For Europe, this raises the worrying prospect that Russia could gain control over the flow of migrants across the central Mediterranean, giving Putin leverage to destabilize Europe by unleashing a flood of refugees like the exodus from Syria that caused a crisis in Europe in 2015.

“It would have a tap to open when it needs something from us,” warned one Central European diplomat. [Continue reading…]

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The United States abandons Ukraine

Maxim Eristavi writes: The citizens of Ukraine have never had any illusions about the international community’s willingness to take their side in their bloody conflict with Russia. Ukrainians collectively roll their eyes whenever one of their well-meaning friends abroad expresses “grave concern” about Moscow’s aggression, because those fine-sounding words are so rarely followed by concrete actions.

But at least they knew they could count on the Americans. Ukraine and the United States have enjoyed friendly relations for a good 25 years now. And over for the past two years — ever since Moscow seized and occupied the Ukrainian territory of Crimea, and then launched its invasion of the country’s eastern territories shortly thereafter — Ukrainians always saw Washington as their most important diplomatic ally. That was especially true when it came to maintaining and imposing sanctions aimed at holding the Russian military in check.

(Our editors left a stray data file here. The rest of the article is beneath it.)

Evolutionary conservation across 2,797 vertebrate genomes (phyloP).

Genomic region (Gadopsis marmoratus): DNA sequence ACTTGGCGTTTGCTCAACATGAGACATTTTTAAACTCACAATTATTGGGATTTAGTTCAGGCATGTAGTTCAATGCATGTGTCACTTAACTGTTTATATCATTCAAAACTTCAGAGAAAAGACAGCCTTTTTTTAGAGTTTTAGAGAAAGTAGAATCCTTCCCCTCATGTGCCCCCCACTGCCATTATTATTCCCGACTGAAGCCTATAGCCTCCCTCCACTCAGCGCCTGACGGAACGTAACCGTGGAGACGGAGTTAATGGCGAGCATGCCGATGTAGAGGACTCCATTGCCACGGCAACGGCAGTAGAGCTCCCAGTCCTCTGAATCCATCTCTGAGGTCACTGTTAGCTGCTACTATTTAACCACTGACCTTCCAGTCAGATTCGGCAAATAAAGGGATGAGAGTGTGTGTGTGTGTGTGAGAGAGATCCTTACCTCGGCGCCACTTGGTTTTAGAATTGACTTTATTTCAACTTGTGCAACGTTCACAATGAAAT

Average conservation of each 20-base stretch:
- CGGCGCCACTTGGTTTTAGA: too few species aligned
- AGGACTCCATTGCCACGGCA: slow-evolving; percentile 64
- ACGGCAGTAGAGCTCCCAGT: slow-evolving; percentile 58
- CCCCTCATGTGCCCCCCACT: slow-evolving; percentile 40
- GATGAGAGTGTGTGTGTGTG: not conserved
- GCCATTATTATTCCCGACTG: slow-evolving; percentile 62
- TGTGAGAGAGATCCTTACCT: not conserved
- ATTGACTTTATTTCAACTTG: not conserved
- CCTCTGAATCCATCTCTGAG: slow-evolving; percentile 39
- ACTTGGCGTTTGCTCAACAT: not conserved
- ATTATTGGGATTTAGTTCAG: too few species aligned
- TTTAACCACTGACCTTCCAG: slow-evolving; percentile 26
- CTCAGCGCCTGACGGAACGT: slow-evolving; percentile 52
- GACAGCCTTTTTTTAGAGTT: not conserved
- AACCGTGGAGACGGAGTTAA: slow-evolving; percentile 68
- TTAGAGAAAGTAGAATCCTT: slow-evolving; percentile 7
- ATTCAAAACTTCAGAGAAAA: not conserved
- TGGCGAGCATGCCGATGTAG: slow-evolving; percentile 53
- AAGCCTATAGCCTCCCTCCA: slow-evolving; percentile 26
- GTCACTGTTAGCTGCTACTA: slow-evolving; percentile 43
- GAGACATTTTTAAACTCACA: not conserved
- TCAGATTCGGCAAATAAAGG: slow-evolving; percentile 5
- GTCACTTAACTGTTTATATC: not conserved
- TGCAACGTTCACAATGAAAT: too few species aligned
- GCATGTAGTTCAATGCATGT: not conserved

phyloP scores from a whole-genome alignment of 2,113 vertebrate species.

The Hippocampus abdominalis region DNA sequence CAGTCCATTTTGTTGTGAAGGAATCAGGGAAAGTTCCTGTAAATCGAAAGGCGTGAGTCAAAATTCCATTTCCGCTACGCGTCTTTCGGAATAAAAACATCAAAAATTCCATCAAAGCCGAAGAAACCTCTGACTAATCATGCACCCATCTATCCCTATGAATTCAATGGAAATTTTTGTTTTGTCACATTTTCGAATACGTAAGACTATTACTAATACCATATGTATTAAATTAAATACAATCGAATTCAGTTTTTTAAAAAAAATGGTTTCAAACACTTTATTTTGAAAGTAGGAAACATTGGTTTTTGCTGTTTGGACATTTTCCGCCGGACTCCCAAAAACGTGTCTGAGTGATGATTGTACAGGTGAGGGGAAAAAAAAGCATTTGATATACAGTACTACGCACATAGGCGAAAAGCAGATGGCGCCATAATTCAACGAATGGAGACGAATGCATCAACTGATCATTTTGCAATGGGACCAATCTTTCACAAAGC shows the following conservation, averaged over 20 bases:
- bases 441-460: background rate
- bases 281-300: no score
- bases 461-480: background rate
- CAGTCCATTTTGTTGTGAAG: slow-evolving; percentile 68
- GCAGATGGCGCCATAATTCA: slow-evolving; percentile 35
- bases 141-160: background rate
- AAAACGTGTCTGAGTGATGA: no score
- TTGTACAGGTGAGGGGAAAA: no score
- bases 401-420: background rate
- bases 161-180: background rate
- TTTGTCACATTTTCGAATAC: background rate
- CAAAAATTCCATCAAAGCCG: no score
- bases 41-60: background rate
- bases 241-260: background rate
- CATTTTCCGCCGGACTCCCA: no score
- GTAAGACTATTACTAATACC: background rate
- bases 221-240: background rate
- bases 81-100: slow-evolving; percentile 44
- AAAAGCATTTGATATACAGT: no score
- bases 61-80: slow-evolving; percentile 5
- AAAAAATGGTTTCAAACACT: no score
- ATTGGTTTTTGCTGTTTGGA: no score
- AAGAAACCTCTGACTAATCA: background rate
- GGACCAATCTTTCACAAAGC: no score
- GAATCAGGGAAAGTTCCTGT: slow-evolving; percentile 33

Now that long-standing alliance appears to be over. On Jan. 28, President Trump spoke on the phone with his Russian counterpart, Vladimir Putin. The conversation, by all accounts, was marked by an air of friendship and conciliation. In the hours that followed, the fighting in eastern Ukraine suddenly spiked. The number of explosions tracked by monitors from the Organization for Security and Cooperation in Europe (OSCE) skyrocketed from 420 on Jan. 26 to 10,330 on Jan. 31, the sharpest increase ever recorded by the observers. Targeted attacks on civilian infrastructure have left potentially hundreds of thousands of people in the region without water even as they face temperatures well below freezing. Ukraine now confronts a major humanitarian crisis, as thousands of civilians in the government-controlled town of Avdiivka huddle in the dark and cold under intense shelling by combined Russian and separatist forces.

This appalling situation prompted a public outcry from several countries. But as the fighting escalated, many Ukrainians were desperately waiting for a strong statement of support from their biggest ally, the United States. It never came — at least not in the form they were hoping for. [Continue reading…]

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Ukraine: Major fighting around an industrial city in Donetsk raises questions about Putin’s intentions

The Daily Beast reports: Why is the war in Ukraine suddenly going from frozen conflict to scorcher? Is this Vladimir Putin’s way of testing Donald Trump, not two full weeks into his job as U.S. president, or is it just another provocation designed to keep Kiev weak and insecure after three years of invasion, annexation and occupation?